Parents urged to protect their girl-children to prevent teenage pregnancy

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teenage pregnancy
Teenage pregnancy

Mr Peter Yalley of the Amasaman Municipal Health Directorate has said between January and August 2021 the municipality recorded 482 teenage pregnancies and called on parents to be vigilant of the movement of their girl-children to prevent them from early sex.

He also urged parents to rebuke their children whenever they go wayward and also encourage them to take their education seriously so that they become responsible adults.

Mr Yalley gave the advice at a day’s workshop organised by the Greater Accra Regional Department of Gender under the Ministry of Gender, Children and Social Protection at Amasaman in the Ga West Municipality of the Greater Accra Region.

The UNFPA and the Canadian Government supported the programme, which engaged identifiable groups like chiefs, assembly members, and departmental heads on the negative effects of child marriages concerning their rights and impact on their health.

It was to equip the stakeholders to understand the need to prevent child marriages in their communities.

Madam Matilda Banfro, the Greater Accra Regional Director of the Department of Gender said child marriage was a global problem, spanning continents and cultures and according to available data, 15 million girls worldwide marry before their 18th birthday.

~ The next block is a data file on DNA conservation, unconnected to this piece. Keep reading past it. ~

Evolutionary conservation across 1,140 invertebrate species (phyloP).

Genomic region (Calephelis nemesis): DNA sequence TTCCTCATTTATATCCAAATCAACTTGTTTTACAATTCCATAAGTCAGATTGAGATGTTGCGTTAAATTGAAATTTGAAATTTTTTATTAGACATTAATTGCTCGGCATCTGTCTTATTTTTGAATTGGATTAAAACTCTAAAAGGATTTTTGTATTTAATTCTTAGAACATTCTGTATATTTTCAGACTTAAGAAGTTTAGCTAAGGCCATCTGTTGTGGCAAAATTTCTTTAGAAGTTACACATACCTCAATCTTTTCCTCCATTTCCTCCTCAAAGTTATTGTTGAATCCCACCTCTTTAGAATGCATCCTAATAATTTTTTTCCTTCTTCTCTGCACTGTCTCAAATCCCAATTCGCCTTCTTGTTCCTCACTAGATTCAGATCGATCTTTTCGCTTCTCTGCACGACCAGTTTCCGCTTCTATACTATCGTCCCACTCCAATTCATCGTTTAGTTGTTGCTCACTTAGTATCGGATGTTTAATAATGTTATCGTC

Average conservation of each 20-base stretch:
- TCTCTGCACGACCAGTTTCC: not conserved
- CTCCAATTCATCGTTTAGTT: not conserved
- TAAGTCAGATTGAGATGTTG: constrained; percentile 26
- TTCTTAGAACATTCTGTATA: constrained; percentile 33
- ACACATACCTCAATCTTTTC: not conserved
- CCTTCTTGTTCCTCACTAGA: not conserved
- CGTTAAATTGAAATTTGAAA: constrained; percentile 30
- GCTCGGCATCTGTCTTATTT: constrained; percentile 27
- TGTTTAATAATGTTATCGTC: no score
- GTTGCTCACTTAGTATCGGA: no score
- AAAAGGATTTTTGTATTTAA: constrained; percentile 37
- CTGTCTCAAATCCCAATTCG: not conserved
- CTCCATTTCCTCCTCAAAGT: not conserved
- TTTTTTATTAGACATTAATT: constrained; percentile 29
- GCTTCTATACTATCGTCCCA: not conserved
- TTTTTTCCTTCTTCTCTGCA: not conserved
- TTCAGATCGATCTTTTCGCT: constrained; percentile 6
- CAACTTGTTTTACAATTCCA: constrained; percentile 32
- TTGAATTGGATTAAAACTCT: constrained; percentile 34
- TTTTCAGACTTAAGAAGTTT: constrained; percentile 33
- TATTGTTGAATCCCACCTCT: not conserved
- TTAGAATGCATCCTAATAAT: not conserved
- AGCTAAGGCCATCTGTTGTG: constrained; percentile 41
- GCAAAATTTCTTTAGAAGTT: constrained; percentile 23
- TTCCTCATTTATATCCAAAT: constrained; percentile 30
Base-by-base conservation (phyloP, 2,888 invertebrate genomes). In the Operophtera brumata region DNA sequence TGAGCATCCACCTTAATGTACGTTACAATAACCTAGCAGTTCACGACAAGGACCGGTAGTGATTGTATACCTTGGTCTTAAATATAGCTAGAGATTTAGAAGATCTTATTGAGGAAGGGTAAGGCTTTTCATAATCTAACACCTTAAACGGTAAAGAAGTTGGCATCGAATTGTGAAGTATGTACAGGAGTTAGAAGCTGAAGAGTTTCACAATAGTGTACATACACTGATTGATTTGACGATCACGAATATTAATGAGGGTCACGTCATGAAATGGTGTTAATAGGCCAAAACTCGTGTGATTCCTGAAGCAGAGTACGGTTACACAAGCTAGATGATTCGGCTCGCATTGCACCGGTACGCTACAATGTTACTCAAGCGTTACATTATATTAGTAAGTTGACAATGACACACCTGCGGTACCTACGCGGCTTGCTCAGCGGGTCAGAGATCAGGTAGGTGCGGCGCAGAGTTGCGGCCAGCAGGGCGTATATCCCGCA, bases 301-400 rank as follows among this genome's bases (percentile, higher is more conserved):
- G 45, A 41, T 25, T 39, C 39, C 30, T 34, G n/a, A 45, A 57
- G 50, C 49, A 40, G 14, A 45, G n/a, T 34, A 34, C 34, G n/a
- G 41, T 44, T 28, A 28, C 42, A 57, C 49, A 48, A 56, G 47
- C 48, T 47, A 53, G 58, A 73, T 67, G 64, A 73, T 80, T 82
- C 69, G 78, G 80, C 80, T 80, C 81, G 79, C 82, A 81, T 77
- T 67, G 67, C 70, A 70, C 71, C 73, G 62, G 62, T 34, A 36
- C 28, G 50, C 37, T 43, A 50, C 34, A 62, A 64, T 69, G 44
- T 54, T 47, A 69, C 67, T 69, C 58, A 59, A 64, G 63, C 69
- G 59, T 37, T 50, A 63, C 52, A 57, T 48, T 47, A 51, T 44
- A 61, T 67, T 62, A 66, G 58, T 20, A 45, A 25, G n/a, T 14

“Additionally, it also indicates further that whilst South Asia records the largest number of child brides, the numbers in Sub-Saharan Africa are quite alarming and increasing by the day and African countries account for 15 out of the 20 countries with the highest rates of child marriage,” she said.

Madam Banfro said at the national level in Ghana, one in five girls (19%) marry or in a union before the age of 18 and that girls living in the five Northern Regions of Ghana (now Northern, Savannah, North Eastern, Upper East, and Upper West Regions) the number had increased to one out of three girls (34%).

“It also indicated that in Ghana girls from rural areas are twice more likely to become child brides than those in the urban area. Similarly, girls from the poorer household are four times more likely to marry than those from richer households.

“The key causes of child marriage include poverty, culture, patriarchy, religion, and gender-based discrimination. Child marriage is a worrisome phenomenon because of its implications such as gender-based violence, poor health, poverty among others,” the Director said.

Madam Banfro said children were legally prohibited from marrying until they were 18 years, however, they were powerless by themselves to refuse marriages when forced into it, which violates their rights, dropping out of school and spousal violence while putting them into pregnancy and associated health dangers.

Madam Juliana Abbey Quaye, the Eastern Regional Director of the Department of Gender advised the youth to avoid alcoholism and other negative vices, which normally push them into early sex and teenage pregnancy.

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